Morneau collected his 1,000th hit on an infield single his first at-bat.
With the way Morneau and the Twins swung the bats on their season opening road trip, they're looking to get things going a bit more offensively at home. As a team, the Twins entered the game batting .201 (40-for-199).
"We ran into some tough pitching, but with that home cooking, everybody's happy to be home," Morneau said. "It seemed like we were on the road for about a month, so it's nice to get home and get into our routine and all the rest. Hopefully it turns into some wins."
Cuddyer's versatility helps Twins at second
MINNEAPOLIS -- With Tsuyoshi Nishioka sidelined by a fractured left fibula, the Minnesota Twins have a number of options for replacing the rookie second baseman. One of those options may come as a bit of a surprise to some fans.
Opening Day right fielder Michael Cuddyer took ground balls Friday at second base, giving manager Ron Gardenhire another option at the position. Not only that, it allows him to get a couple more big bats in the lineup.
"We'll mix and match at second base," Gardenhire said. "I want options and Michael is one of those options. If I can get Michael in at second, it gives [Jason] Kubel and [Jim] Thome in the lineup. It'll create some offense. Michael will play anywhere, and we've talked about it."
Playing multiple positions is nothing new for Cuddyer. In 2010, he saw action at first base, second base, third base, right field and center field for the Twins.
While he played just nine innings over two games at second base the last two seasons, Cuddyer has logged 62 games there since 2003. In '04, Cuddyer started 40 games at second, committing just three errors in 170 chances.
"Me going over there, if need be, just gives Gardy one more option," Cuddyer said. "I'm comfortable enough to go out there and play."
Oliva honored during Twins' home opener
MINNEAPOLIS -- Fifty years ago, Tony Oliva left Cuba for the United States to join the Minnesota Twins. On Friday, a bronze statue in Oliva's likeness was unveiled outside Gate 6 at Target Field.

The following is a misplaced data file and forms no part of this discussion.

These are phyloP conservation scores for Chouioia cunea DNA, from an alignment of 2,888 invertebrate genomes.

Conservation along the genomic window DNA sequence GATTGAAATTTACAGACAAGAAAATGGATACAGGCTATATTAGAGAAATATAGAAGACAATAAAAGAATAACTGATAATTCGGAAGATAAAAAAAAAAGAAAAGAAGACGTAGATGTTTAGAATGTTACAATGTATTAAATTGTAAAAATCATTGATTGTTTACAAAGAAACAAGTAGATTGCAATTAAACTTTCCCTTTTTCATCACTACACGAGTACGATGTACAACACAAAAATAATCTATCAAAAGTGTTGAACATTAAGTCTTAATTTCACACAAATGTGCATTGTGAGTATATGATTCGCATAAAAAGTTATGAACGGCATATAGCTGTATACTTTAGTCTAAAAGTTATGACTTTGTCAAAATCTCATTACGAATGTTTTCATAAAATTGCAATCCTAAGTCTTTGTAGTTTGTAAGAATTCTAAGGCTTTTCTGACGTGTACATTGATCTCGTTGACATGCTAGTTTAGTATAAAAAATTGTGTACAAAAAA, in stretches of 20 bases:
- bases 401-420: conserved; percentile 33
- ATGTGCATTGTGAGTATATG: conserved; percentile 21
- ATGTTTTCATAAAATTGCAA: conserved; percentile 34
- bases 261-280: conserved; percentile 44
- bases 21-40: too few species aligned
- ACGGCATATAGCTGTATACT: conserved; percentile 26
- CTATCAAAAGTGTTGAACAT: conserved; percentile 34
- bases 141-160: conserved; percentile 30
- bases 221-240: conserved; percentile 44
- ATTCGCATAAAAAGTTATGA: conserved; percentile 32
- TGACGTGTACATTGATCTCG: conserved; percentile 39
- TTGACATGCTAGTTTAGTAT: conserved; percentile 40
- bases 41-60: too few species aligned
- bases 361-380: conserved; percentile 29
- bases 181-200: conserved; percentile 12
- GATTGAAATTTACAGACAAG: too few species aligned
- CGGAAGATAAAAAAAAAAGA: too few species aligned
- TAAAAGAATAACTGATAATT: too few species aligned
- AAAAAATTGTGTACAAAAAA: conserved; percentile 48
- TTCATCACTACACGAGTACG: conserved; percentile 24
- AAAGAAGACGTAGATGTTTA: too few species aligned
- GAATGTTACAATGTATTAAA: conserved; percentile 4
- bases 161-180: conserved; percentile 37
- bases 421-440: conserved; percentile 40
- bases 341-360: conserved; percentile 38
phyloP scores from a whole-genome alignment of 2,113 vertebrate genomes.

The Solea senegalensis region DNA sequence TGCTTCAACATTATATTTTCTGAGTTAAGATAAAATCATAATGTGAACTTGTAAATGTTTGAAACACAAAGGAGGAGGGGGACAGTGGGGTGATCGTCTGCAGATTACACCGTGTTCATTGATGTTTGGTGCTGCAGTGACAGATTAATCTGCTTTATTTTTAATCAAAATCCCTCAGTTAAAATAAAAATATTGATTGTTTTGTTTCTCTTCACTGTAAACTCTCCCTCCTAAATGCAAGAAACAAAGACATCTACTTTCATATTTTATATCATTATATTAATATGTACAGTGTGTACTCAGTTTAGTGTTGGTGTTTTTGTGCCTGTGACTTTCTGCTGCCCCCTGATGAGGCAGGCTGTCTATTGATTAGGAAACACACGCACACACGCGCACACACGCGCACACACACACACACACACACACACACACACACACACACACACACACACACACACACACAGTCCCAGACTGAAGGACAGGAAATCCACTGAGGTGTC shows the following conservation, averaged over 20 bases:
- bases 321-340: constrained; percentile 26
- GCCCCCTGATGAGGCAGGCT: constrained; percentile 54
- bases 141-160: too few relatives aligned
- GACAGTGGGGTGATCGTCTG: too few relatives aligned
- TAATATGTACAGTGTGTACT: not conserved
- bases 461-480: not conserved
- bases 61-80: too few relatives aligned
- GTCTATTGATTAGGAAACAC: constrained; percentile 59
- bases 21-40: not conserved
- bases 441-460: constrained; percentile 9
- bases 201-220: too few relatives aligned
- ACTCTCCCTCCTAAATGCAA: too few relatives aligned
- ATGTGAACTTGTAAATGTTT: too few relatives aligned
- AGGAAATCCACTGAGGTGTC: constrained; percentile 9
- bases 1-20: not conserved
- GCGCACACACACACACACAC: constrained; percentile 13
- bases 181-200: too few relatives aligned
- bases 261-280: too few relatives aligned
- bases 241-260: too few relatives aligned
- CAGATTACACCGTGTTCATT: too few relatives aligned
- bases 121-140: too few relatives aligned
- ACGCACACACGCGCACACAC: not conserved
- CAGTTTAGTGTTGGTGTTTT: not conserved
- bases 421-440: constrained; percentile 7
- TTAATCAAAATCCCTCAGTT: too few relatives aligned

Oliva, 72, played all 15 years of his career with the Twins, and remained involved with the organization as a mentor to many players. More recently, Oliva was involved in the process of getting the new Twins ballpark built.
"This gate is symbolically numbered for the Twins player who made the unforgettable journey from Cuba nearly half a century ago, and fortunately for all of us, he never left," said Twins broadcaster John Gordon as he opened the ceremony. "His journey to the big leagues was in fact a blazed trail, and that trail became a populated path for many other great baseball players in an era when this sport became more than just America's pastime."
Among those joining Oliva for the ceremony were fellow Twins greats Kent Hrbek, Juan Berenguer and Hall of Famer Rod Carew, who was Oliva's roommate during their time together in Minnesota.
Additional Opening Day festivities at Target Field included the raising of the 2010 American League Central Division Championship flag by Twins first-base coach Jerry White, a flyover and fireworks.
Oliva also threw out the ceremonial first pitch before the Twins home opener to Casey Killebrew, grandson of Harmon Killebrew. Originally scheduled to throw out the first pitch, Killebrew was unable to make the trip to Minnesota due to a conflict with his treatment schedule for esophageal cancer.
"Fifty years ago tomorrow I left Cuba," Oliva said. "I never dreamed that some day I would be in front of this ballpark next to a statue of me. It's hard to believe.
"I'd like to thank the Minnesota Twins organization ... for giving me the opportunity to play baseball and be with the organization over 50 years. And maybe 50 more to come."
Rhett Bollinger is a reporter for MLB.com. Read his blog, Bollinger Beat, and follow him on Twitter @RhettBollinger. Jordan Schelling is an associate reporter for MLB.com. This story was not subject to the approval of Major League Baseball or its clubs.